Fate of Gaza truce in balance as midnight deadline looms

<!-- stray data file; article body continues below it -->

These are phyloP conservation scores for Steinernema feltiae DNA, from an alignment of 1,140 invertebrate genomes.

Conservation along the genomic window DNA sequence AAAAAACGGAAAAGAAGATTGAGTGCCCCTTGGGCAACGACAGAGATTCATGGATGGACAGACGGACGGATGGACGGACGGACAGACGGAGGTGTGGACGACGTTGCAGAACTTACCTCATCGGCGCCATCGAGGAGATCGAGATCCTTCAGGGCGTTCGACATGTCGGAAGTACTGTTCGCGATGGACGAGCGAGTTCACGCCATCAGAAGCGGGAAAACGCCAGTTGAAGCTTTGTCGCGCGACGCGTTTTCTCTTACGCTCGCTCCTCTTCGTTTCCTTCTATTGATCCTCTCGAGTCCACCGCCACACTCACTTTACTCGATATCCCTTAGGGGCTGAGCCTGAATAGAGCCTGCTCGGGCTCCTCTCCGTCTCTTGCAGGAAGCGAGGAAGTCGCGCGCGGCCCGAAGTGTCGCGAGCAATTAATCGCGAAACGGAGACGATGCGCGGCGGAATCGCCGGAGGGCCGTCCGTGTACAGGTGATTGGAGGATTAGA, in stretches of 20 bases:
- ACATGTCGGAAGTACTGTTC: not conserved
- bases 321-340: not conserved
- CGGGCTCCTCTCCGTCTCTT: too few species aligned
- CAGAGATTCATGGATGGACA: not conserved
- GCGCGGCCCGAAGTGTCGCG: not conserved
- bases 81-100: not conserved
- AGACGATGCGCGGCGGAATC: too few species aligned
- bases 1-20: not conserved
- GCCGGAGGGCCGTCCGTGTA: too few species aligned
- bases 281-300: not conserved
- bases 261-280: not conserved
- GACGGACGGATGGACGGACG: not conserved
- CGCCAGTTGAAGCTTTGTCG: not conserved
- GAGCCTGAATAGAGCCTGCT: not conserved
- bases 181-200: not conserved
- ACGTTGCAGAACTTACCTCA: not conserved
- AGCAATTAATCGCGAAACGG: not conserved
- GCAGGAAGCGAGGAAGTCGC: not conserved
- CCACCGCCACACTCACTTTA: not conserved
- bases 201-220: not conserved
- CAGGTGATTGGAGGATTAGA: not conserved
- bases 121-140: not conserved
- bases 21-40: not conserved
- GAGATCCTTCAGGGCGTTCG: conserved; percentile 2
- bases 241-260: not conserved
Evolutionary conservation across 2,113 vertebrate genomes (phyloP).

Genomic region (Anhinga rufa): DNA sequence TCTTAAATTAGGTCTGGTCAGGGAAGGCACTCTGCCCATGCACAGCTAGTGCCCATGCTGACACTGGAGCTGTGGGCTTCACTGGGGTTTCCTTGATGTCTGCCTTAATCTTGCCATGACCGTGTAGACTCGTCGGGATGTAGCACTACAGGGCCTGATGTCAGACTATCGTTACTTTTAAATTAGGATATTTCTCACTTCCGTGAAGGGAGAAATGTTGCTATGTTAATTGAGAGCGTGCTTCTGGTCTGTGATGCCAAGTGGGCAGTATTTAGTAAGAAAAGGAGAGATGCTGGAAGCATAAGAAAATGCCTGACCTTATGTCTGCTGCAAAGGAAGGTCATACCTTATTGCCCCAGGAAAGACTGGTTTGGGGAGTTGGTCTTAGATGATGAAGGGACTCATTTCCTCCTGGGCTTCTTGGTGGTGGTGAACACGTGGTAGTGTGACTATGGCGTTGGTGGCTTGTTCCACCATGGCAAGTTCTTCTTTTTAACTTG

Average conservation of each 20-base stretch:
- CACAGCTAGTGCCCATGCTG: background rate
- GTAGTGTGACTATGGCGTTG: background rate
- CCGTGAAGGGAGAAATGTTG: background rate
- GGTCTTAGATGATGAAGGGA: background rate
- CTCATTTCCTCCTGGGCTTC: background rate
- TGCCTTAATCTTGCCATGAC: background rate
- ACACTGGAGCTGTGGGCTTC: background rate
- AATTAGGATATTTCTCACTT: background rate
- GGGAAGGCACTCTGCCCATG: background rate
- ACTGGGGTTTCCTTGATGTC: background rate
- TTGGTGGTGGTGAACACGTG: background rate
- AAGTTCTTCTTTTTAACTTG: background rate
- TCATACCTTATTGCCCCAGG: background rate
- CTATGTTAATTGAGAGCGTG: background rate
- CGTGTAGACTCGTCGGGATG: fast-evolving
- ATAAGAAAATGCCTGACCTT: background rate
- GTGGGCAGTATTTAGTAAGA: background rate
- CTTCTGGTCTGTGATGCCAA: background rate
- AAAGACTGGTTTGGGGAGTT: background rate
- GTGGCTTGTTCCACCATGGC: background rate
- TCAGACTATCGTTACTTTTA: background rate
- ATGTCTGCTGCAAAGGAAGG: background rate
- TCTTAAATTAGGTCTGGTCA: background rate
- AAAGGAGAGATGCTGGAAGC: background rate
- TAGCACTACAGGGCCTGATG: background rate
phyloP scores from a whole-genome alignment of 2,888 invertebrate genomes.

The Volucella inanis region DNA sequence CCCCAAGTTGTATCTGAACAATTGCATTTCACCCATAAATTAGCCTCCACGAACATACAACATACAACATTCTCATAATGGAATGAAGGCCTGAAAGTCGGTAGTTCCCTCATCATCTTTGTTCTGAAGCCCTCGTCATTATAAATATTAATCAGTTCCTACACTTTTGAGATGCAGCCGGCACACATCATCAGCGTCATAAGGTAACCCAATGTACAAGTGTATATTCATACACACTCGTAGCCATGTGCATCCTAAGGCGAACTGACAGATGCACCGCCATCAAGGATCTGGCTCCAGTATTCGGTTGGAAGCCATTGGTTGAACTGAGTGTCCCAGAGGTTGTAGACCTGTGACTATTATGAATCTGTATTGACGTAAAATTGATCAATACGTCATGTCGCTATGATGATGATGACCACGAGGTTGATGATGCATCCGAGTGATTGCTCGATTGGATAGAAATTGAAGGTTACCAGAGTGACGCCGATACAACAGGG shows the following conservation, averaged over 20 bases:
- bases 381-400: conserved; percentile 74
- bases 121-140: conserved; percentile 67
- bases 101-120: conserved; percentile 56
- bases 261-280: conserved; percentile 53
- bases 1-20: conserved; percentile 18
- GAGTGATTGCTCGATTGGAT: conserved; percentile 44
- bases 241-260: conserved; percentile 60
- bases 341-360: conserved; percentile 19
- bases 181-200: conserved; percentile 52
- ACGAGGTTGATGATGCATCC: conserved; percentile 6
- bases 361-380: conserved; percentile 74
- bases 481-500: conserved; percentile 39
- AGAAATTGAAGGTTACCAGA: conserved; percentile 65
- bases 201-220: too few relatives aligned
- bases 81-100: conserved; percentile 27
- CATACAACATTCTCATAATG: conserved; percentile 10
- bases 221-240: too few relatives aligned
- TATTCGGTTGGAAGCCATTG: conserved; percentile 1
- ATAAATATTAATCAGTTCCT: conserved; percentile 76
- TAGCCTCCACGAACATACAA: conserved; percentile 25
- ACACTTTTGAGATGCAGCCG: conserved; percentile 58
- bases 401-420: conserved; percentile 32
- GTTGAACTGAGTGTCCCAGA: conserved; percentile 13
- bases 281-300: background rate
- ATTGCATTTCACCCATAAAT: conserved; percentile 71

Negotiators in Cairo were pushing Israel and the Palestinians to put a decisive end to weeks of bloodshed in Gaza Monday as the clock ticked down on another temporary truce. As the death toll in the war-torn Gaza Strip pushed over 2,000, Egyptian negotiators were pressing both sides to reach agreement before a midnight (2100 GMT) deadline which will mark the end of a five-day truce. The warring parties have less than three hours left to either reach an agreement, accept a further extension or risk a resumption of the fighting which has wreaked destruction across the densely populated Mediterranean coastal enclave. The aim is to broker a long-term arrangement to halt more than a month of bloody fighting which erupted on July 8, although both sides have largely lowered their guns since August 4 thanks to a series of temporary truces. As millions in and around Gaza enjoyed an eighth day of calm brought on by two back-to-back truces, tensions were once again on the rise over fears the fighting could start again. But a senior member of the Palestinian delegation insisted there had been "progress", with both sides demonstrating "a great degree" of flexibility. "The Egyptians have submitted a draft that was met with a great degree of flexibility by both sides, the Israelis and Palestinians. There has been progress," he told AFP, speaking on condition of anonymity, saying the draft adopted the Palestinian demands, including that of an "airport and (sea) port". "Both delegations are now consulting with their leaderships," he said. - Netanyahu warning - As the midnight deadline neared, Prime Minister Benjamin Netanyahu warned that Israel would hit back hard if Palestinian rocket attacks from Gaza resume. "We are ready for all scenarios... the army is preparing for a very strong response if the firing (of rockets) resumes," he said. "In the turbulent Middle East, you need a mixture of force and patience and the IDF (army) has a lot of both." Ahead of the deadline, Palestinian president Mahmud Abbas was travelling to Doha for talks with exiled Hamas chief Khaled Meshaal and the Qatari emir. Qatar is a key backer of Hamas, the de facto ruler of Gaza. As diplomatic efforts intensified, Gaza's health ministry said the death toll from the fighting rose above 2,000 as more people died of their wounds. The figures showed 2,016 people had been killed and 10,196 wounded. Among the dead were 541 children, 250 women and 95 elderly men. Separately, the Israeli army confirmed that five of its 64 dead soldiers were killed by "friendly fire". Despite concern over the looming deadline, the streets of Gaza City were bustling with women and children shopping for food as men sat outside in the shade. - Sticking to demands - With the negotiations in their final stretch, meetings at the Egyptian intelligence headquarters resumed at 1200 GMT, but there was little indication that either side was willing to back down on its demands. "The fifth day of the ceasefire and the negotiations between the resistance and the Zionist enemy ends today," Hamas's exiled deputy leader Mussa Abu Marzuk wrote on Facebook shortly before the talks began. "No positive results until now. Everything will be decided on the ground." Netanyahu has said Israel would only accept an agreement which contained "a clear answer" to its security needs, while Hamas has insisted there will be no deal without an end to Israel's eight-year blockade on Gaza. The talks are centred on an Egyptian proposal for a lasting ceasefire, which postpones discussions on the thorniest issues, such as Hamas demands for a port and airport in Gaza, for another month. Negotiations on exchanging the remains of two Israeli soldiers for the release of Palestinian prisoners would also be delayed for a month. Following talks with Meshaal in Doha, Abbas will travel to Cairo later in the week to meet Egyptian President Abdel Fattah al-Sisi, a Palestinian official told AFP. In an indication Israel was shifting its thinking away from a negotiated truce agreement, it began implementing a series of unilateral measures to ease conditions in Gaza. On Sunday, Israel said it had lifted a total ban on fishing which had been in place since July 8, allowing boats to go out to sea for up to three nautical miles. Down at the fishing port, a few fishermen could be seen taking their boats out for an early catch, although they kept close to shore, well within the new limit, an AFP correspondent said.